On Radio

A Good Read should be better

Some weeks there are comedians and groovy journalists — others it’s groovy journalists and comedians

This article is taken from the March 2024 issue of The Critic. To get the full magazine why not subscribe? Right now we’re offering five issues for just £10.

The adventures of my soul among masterpieces, Anatole France called his literary criticism. Flaubert put it slightly differently. “I read,” he said, “in order to live.” Hurrah for those Frenchmen! We could always do with a bit of that spirit.

A paradox of our age is the number of book festivals which have sprung up in a world obsessed by the image. There is barely a town in the land which does not have a week of events devoted to the written word, yet ours is no longer a literary culture; not in the way it was.

With all those channels available you would have thought the BBC could set aside an hour each week for a serious television show about books, and the people who write them. Instead there is a terrible programme, presented by the 49-year-old teenager Sara Cox, which starts from the premise that nobody is really interested unless a few froth-and-bubblers can be persuaded to waffle.

Gilbert is determined to press upon listeners books that are usually foreign and doggedly earnest

On the wireless there is A Good Read on Radio 4, which has been presented by Harriett Gilbert since the Tremeloes ruled the hit parade. It’s not a bad programme, in the way the Cox show is grim, but it should be so much better.

Gilbert kicked off the new series with a pair of Scottish reviewers. Ian Rankin is always engaging, and he chose well. Emeric Pressburger is best known for the classic films he made with Michael Powell, as one half of The Archers, their production company. He was also a novelist, and Rankin selected The Glass Pearls, an excellent book about a Nazi sub rosa, working as a piano tuner in post-war London.

As Pressburger was a Hungarian Jew, for whom English was a fourth language, this subject was fertile soil. Astonishingly, given Pressburger’s eminence in the film world, Gilbert didn’t appear to know he was Jewish. Has she ever seen The Life and Death of Colonel Blimp, Black Narcissus, or The Red Shoes? They’re quite well known.

The other guest, a Highland balladeer called Colin MacIntyre, went for a memoir of Jean-Michel Basquiat, who achieved a succès de scandale in the 1980s New York art world. He wasn’t very good, but painters didn’t have to be talented to win rich admirers in that credulous white-powder world.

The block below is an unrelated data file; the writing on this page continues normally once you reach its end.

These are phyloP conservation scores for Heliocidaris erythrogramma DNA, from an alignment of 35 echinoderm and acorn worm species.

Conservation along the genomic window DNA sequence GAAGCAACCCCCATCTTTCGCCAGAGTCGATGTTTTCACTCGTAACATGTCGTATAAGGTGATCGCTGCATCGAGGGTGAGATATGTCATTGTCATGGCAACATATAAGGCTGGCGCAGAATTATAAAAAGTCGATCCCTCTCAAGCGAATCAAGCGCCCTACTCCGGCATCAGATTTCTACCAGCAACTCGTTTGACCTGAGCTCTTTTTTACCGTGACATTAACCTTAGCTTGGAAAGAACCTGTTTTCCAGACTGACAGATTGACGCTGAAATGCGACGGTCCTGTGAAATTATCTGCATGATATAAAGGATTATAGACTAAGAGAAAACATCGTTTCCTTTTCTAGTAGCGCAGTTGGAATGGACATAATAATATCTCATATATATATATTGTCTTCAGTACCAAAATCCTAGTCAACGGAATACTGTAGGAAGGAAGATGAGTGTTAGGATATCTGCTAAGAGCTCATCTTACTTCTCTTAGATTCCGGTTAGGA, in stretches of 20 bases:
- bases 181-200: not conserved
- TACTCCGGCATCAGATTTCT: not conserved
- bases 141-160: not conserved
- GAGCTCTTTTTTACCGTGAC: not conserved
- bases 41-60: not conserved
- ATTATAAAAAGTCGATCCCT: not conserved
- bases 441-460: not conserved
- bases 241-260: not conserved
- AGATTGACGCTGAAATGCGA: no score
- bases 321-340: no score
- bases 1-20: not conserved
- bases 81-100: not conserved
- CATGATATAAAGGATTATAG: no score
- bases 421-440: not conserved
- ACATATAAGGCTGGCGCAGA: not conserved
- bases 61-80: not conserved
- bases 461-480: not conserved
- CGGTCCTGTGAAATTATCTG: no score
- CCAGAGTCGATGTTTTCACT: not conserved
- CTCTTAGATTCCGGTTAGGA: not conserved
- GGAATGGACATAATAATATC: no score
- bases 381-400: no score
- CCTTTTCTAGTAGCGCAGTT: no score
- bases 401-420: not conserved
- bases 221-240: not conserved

Robert Hughes, the brilliant critic, was less dazzled by the boy wonder. He wrote a superb essay on the “featherweight” who conformed to every cliché in the book by drinking and doping himself into the grave. MacIntyre should read it.

Do we really need to hear any more of “magic realism”?

Gilbert gave us something by a French-Afghani about a woman mourning her husband, which was par for the course. Every inch a metropolitan liberal, Gilbert is determined to broaden the range of reading material by pressing upon listeners books that are usually foreign and doggedly earnest. How about some George MacDonald Fraser or Simon Raven, to lighten the tone?

Do we really need to hear any more of “magic realism”? For one thing, it’s rarely magical, and hardly ever realistic. For another, as Margaret Drabble has written, Dickens invented it in 1840, and carried it off with greater aplomb than these decorated chaps from the non-Anglophone world, however exotic they seem.

If only the host would expand the range of guests. Some weeks there are comedians and groovy journalists. Other weeks there are groovy journalists and comedians. On the second show in the current series there was a female footballer. Well, you feel such a fool without one.

Comedians have never been arbiters of literary taste, though Les Dawson and Kenneth Williams were well-read. This show needs a transfusion. Make way, Harriett Gilbert.

Annie Nightingale (Evening Standard/Hulton Archive/Getty Images)

Annie Nightingale was given a rapturous send-off, which must have puzzled the greybeards. Wasn’t she the blonde disc jockey whose Radio 1 shows supplied background music for revision periods back in the Seventies?

She was 83, and still taking to the floor at raves. Rather unseemly behaviour, one might think. There’s something skew-whiff about an octogenarian hoofing away the late hours with drug-takers when the grandchildren are spending a quiet night in.

For those who put pop music on the back burner three decades ago it was mystifying to read so many tributes to a lady we thought had been shunted into the sidings. “She was pleasant enough,” a pal who worked with her at Radio 1 told me. “But she was a groupie, really.” So that’s how she got the CBE.

Tony Blackburn (Evening Standard/Getty Images)

Tony Blackburn OBE, meanwhile, has turned 81. How gaily we adolescents used to laugh at him in the old days, as we tuned in to John Peel, and how smug we were.

Peel did his bit, but he and Nightingale were feathers for every wind. When the weathercock shifted, so did they. The fear of missing out on the next thing was too shaming. Blackburn never had any wish to be fashionable. He played records he liked, without embarrassment, and he’s still at it on Sunday nights on Radio 2.

And consider this. In 1971 his enthusiasm for “I’m Still Waiting” carried Diana Ross to No 1. It was the best record she ever made, and miles better than some of the rubbish Nightingale played. Chapeau, Mr B.

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